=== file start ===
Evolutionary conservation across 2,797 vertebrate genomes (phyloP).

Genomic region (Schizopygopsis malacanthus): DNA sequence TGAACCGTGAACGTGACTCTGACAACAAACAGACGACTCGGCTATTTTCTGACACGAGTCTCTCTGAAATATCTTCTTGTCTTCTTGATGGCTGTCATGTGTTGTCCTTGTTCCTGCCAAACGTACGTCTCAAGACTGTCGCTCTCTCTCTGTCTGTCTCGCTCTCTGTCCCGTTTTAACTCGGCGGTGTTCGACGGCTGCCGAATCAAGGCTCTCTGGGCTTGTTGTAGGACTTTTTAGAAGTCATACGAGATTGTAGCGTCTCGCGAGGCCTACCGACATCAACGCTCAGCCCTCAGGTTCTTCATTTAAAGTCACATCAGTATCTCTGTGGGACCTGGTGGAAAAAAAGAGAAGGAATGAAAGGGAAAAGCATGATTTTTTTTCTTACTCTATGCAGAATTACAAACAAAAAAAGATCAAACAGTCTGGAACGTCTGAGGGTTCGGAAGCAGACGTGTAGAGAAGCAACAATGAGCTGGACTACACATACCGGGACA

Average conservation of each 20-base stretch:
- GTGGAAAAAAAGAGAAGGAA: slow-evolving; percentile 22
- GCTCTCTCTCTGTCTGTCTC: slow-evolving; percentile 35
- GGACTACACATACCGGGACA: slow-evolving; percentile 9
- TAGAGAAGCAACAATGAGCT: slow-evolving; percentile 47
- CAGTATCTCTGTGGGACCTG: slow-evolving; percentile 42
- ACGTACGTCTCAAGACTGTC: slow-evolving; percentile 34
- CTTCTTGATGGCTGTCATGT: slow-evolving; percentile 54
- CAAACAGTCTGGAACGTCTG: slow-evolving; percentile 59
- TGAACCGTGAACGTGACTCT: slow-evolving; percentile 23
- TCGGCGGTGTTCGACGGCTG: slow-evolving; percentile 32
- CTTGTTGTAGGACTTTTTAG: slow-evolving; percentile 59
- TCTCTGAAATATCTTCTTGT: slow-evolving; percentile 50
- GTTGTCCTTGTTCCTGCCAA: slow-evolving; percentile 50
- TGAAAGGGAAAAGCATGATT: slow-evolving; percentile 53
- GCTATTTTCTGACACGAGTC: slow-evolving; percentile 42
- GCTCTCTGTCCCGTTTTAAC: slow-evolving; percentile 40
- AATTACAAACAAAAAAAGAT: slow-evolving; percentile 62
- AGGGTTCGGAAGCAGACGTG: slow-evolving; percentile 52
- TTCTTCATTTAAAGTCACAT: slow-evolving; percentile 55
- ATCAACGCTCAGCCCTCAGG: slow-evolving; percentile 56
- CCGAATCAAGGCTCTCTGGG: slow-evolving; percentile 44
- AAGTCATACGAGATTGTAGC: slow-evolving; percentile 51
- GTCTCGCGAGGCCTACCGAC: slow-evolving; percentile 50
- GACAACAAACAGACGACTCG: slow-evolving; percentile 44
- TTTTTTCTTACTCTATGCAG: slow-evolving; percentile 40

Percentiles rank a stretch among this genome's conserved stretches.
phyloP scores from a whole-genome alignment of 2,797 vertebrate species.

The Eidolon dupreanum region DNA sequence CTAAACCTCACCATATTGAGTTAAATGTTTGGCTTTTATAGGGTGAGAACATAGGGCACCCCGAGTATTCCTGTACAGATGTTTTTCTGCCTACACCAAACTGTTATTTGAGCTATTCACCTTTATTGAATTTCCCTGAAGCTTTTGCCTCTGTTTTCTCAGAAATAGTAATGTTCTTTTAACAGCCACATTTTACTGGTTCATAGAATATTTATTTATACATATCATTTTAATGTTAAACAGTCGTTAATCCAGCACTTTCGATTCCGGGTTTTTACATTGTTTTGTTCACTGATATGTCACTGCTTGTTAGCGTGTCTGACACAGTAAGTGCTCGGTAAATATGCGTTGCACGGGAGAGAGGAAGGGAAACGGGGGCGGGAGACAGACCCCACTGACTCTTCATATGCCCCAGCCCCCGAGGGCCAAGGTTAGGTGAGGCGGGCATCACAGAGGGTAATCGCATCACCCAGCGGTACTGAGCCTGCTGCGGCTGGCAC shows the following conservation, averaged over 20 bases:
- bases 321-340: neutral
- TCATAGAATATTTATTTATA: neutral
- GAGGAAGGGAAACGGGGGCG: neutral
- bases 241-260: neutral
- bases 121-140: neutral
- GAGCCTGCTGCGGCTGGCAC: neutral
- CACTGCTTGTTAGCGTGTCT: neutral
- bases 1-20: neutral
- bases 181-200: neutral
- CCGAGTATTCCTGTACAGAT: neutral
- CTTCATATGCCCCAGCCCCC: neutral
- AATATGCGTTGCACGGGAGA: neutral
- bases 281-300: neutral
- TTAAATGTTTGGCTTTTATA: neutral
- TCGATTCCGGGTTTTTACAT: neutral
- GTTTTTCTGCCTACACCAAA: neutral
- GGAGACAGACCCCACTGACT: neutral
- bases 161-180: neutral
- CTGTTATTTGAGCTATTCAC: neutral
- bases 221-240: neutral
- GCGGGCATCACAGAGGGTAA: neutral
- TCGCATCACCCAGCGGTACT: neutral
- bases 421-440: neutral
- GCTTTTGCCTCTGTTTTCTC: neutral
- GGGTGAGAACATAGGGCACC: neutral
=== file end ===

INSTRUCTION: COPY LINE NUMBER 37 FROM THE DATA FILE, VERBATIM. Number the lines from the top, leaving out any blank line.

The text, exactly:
- GAGCCTGCTGCGGCTGGCAC: neutral